Slow Hours

The trio, photo @ Evan Zimmerman

Kevin Puts' The Hours has a lot going for it. It's an adaptation of a beloved book and movie. Puts' music is always listenable and often lovely -- unlike many contemporary opera composers, Puts believes in soaring melodies and set pieces. The Met has assembled an all-star cast -- Renee Fleming (Clarissa), Joyce DiDonato (Virginia Woolf), and Kelli O'Hara (Laura) are fine singers. The heavy themes (the creative process, suicidal ideation, AIDS, sexuality, same-sex relationships) are all presented in a tasteful manner. And last but not least, the whole run is a box office hit, with the Met jacking up prices to $250 and above per ticket.

Kelli O'Hara, photo @ Evan Zimmerman    
But ... the whole thing is so slow. Despite running a hair under three hours (shorter than such classics like La Traviata or Turandot), the first act dragged endlessly. Part of it is structure -- the first act is almost all expositional as it introduces the three interweaving storylines. In 2001 NYC, Clarissa (Renee Fleming) is planning a party for her AIDS-stricken ex-lover Richard (Kyle Ketelsen). In 1951 Los Angeles, an unhappy, pregnant housewife Laura (Kelli O'Hara) contemplates killing herself despite having a loving husband and adorable young son. In 1923 England, novelist Virginia Woolf (Joyce DiDonato) struggles with depression as she writes her novel Mrs. Dalloway. 

DiDonato and chorus, photo @ Evan Zimmerman
Part of it is the direction -- director Phelim McDermott decided to crowd the stage with a large tediously over-choreographed chorus. It is incredibly tiresome to have them slow-walking, crawling, dancing, cleaning, playing with flowers, as the drama unfolds. It's hard to believe that they probably paid good money for Annie-B Parson's banal choreography. This was particularly egregious in the Virginia Woolf scenes -- Virginia's inward monologues always had a distracting gaggle of female chorus members "writing" in books and twirling flowers. It takes away from what is inherently an intimate chamber-opera. The somewhat dull scenery also doesn't really take us into the different time periods and locales. This is a disappointment after McDermott's gripping Akhnaten.

The overly busy chorus, photo @ Evan Zimmerman
The biggest reason for the longueurs of the opera is Kevin Puts' music. It lacks the propulsive energy of Philip Glass's famous soundtrack for the movie. There's many beautiful moments, but a lot of it is both syrupy and mundane. There's little rhythmic changes to indicate the different moods and stories. Greg Pierce's libretto also drags certain scenes on for way too long and then rushes through other scenes. For instance, Laura's opening scene where she expresses her unhappiness goes on and on, but the pivotal scene with neighbor Kitty (Sylvia D'Eramo) is oddly brief and perfunctory. The movie has sexual tension building between Laura and Kitty which culminates in a kiss. In the opera, Kitty comes over, asks Laura to babysit her dog, and they kiss. That's it.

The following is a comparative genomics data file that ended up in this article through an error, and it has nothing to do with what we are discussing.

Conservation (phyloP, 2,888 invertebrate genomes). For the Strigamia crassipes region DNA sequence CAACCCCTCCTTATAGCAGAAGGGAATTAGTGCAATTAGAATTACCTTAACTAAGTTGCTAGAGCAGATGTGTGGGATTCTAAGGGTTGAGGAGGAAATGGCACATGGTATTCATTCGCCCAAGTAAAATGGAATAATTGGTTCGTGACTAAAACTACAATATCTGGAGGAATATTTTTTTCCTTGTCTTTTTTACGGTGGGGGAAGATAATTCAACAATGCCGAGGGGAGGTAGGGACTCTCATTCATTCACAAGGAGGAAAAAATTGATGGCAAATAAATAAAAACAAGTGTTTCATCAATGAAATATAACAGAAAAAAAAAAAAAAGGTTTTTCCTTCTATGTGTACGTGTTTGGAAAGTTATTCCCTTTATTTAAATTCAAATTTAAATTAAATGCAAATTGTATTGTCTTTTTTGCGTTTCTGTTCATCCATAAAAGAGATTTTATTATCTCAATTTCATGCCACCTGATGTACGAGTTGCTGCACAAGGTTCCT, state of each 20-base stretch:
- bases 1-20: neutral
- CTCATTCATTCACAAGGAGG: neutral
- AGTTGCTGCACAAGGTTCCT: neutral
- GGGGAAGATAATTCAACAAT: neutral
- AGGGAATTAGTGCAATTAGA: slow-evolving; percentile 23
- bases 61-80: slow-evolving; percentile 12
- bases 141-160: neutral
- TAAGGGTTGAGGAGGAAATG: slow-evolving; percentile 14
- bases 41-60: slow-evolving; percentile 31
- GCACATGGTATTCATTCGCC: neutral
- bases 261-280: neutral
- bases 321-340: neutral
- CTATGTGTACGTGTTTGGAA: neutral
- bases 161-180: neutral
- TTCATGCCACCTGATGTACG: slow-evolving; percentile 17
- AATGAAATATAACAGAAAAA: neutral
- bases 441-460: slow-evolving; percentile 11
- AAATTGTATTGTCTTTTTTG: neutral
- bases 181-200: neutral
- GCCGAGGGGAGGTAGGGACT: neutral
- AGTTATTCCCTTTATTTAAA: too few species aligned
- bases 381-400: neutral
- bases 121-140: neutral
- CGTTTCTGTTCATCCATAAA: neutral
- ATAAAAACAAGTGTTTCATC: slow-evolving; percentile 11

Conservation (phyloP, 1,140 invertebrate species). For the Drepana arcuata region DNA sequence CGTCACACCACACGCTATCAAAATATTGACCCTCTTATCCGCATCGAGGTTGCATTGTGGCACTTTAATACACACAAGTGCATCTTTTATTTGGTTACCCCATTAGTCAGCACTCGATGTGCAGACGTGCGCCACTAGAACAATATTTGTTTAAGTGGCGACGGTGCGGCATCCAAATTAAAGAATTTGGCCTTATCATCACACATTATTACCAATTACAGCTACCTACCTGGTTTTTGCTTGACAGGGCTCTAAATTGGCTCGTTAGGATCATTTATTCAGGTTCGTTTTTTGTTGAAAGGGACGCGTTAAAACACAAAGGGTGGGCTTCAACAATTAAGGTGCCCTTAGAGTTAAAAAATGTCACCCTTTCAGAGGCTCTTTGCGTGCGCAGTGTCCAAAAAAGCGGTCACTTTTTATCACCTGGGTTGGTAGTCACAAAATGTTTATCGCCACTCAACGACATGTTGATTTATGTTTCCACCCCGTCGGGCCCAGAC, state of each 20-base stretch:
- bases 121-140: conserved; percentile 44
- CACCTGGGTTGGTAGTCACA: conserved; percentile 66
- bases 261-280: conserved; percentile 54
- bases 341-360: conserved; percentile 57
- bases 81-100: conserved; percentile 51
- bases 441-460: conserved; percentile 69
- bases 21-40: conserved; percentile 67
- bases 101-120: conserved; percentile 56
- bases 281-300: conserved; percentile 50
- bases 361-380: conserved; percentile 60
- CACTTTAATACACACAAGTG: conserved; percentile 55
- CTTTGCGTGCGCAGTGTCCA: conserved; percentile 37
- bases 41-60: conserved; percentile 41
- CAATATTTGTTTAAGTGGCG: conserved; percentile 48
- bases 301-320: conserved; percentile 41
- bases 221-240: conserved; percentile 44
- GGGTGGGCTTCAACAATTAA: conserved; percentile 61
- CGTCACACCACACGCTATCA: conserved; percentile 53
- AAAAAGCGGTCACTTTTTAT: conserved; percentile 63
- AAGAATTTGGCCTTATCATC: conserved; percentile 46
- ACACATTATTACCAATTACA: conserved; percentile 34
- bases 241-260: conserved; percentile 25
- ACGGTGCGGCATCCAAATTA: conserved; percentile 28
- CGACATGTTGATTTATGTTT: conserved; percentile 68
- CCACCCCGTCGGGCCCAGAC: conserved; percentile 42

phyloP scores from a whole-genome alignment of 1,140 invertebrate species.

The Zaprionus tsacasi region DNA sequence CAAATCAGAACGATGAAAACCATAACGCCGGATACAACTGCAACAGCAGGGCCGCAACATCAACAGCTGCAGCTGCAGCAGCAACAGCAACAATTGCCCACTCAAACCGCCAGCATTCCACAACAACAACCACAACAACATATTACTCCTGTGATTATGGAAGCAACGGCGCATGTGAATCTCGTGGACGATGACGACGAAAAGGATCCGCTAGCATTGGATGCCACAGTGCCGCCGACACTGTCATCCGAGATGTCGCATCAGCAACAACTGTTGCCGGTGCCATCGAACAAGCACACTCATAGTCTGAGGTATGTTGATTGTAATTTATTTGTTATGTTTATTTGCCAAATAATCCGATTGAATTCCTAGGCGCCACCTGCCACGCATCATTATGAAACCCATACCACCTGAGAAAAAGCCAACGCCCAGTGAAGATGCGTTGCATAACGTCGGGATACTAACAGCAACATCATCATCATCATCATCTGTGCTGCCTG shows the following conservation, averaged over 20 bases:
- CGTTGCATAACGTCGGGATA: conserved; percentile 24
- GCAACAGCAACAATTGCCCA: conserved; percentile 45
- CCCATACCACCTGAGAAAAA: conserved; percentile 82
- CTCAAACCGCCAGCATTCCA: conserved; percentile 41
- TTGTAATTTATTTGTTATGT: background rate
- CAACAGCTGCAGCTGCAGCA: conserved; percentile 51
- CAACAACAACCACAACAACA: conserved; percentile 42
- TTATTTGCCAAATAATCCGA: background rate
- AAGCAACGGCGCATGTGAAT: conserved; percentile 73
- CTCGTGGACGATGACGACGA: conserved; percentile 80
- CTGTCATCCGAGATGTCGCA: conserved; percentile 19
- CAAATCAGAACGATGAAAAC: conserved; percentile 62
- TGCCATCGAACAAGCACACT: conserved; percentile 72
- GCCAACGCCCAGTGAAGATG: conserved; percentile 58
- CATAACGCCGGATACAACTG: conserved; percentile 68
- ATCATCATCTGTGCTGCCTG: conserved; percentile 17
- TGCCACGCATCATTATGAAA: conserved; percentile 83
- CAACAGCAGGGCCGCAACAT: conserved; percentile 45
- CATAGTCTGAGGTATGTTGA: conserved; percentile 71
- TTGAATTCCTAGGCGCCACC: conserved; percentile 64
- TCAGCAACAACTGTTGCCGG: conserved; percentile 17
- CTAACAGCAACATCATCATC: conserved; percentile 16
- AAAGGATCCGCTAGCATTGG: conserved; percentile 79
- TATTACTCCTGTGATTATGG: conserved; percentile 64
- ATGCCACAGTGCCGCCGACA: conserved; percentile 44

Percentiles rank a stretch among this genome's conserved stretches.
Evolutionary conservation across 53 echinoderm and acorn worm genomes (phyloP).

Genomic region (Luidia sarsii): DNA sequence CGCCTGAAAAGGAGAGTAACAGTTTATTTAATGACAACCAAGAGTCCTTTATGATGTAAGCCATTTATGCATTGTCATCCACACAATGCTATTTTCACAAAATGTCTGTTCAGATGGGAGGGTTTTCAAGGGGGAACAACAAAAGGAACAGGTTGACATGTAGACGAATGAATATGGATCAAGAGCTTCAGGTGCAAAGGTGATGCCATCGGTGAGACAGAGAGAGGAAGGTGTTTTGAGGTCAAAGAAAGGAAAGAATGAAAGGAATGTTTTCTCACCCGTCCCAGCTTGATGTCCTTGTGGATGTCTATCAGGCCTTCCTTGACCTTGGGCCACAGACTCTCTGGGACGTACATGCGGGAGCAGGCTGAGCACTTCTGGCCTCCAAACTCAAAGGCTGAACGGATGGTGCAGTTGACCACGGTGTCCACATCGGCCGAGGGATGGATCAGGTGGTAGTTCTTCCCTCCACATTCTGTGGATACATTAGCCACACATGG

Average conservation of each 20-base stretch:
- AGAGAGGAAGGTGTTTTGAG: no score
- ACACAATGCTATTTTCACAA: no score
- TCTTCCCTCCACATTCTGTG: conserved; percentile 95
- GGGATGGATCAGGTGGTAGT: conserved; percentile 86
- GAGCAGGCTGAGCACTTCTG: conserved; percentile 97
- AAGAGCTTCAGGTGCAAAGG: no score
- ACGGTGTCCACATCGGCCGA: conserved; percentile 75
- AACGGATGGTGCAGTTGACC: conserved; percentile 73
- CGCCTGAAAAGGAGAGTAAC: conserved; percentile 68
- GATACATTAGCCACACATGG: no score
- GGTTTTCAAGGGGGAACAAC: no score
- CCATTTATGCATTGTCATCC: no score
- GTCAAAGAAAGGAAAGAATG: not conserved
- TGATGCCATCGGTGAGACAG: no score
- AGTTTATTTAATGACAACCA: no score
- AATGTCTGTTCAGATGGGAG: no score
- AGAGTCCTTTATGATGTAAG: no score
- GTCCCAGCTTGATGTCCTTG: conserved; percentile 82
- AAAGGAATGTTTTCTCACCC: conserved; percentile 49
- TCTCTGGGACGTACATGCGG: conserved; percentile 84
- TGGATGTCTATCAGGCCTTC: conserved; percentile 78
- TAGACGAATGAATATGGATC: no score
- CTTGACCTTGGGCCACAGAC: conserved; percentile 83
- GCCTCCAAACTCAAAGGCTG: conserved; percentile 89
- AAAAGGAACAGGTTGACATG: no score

The other day I saw a Broadway revival of August Wilson's The Piano Lesson. That is a long, wordy play with a run-time almost as long as The Hours, but the crackling dialogue, strong acting and expert pacing made the hours fly by. Even when nothing overt was "happening," the tension between Berniece and Boy Willie made every scene gripping. It never felt like a slow slog. (FYI: go see this wonderful revival with Samuel L. Jackson, John David Washington, a hilarious Ray Fischer, and Danielle Moore before it closes in January!)

Ketelsen and Fleming, photo @ Evan Zimmerman
The opera does pick up considerably in the second act. The storyline between Richard and Clarissa reaches its conclusion in a gripping dialogue. The connections between the three women is also clarified, and the final trio is by far the most beautiful moment in the opera. It reminded me of the final trio in Der Rosenkavalier

The cast is pretty wonderful. Their acting is not early as specific as the film (I mean, hard to compete with Meryl Streep, Julianne Moore, and Nicole Kidman), but they put the characters across well. The voices of the three principal women are distinctive enough that one can mentally switch right away between the three different storylines. Renee Fleming's voice is plush and soothing, with a top that still soars. Kelli O'Hara's voice is bright and high, suitable for her role as an unhappy, super-traditional 1950's housewife. Joyce DiDonato's voice pulsates with a strong vibrato that in other music can be distracting but in this opera matches Virginia Woolf's mental torment.

The scenery, photo @ Evan Zimmerman
The supporting roles were all well cast -- Kyle Ketselsen's (Richard) handsome bass baritone made Clarissa's adoration understandable. Brandon Cedel (Dan) also had a pleasant voice that was perfect for his regular-guy role. Kathleen Kim (Barbara/Mrs. Latch) had a brief but memorable coloratura aria. The only sour spot was Denyce Graves (Sally). This veteran mezzos has for whatever reason become the go-to singer for older character roles. Graves' voice is unsteady and shrill. 

I don't know how much this opera will stay in the repertoire. Despite its many strong attributes, I feel like this opera wastes too many notes. There is a beautiful, moving ending, but it is a long slog to get there.


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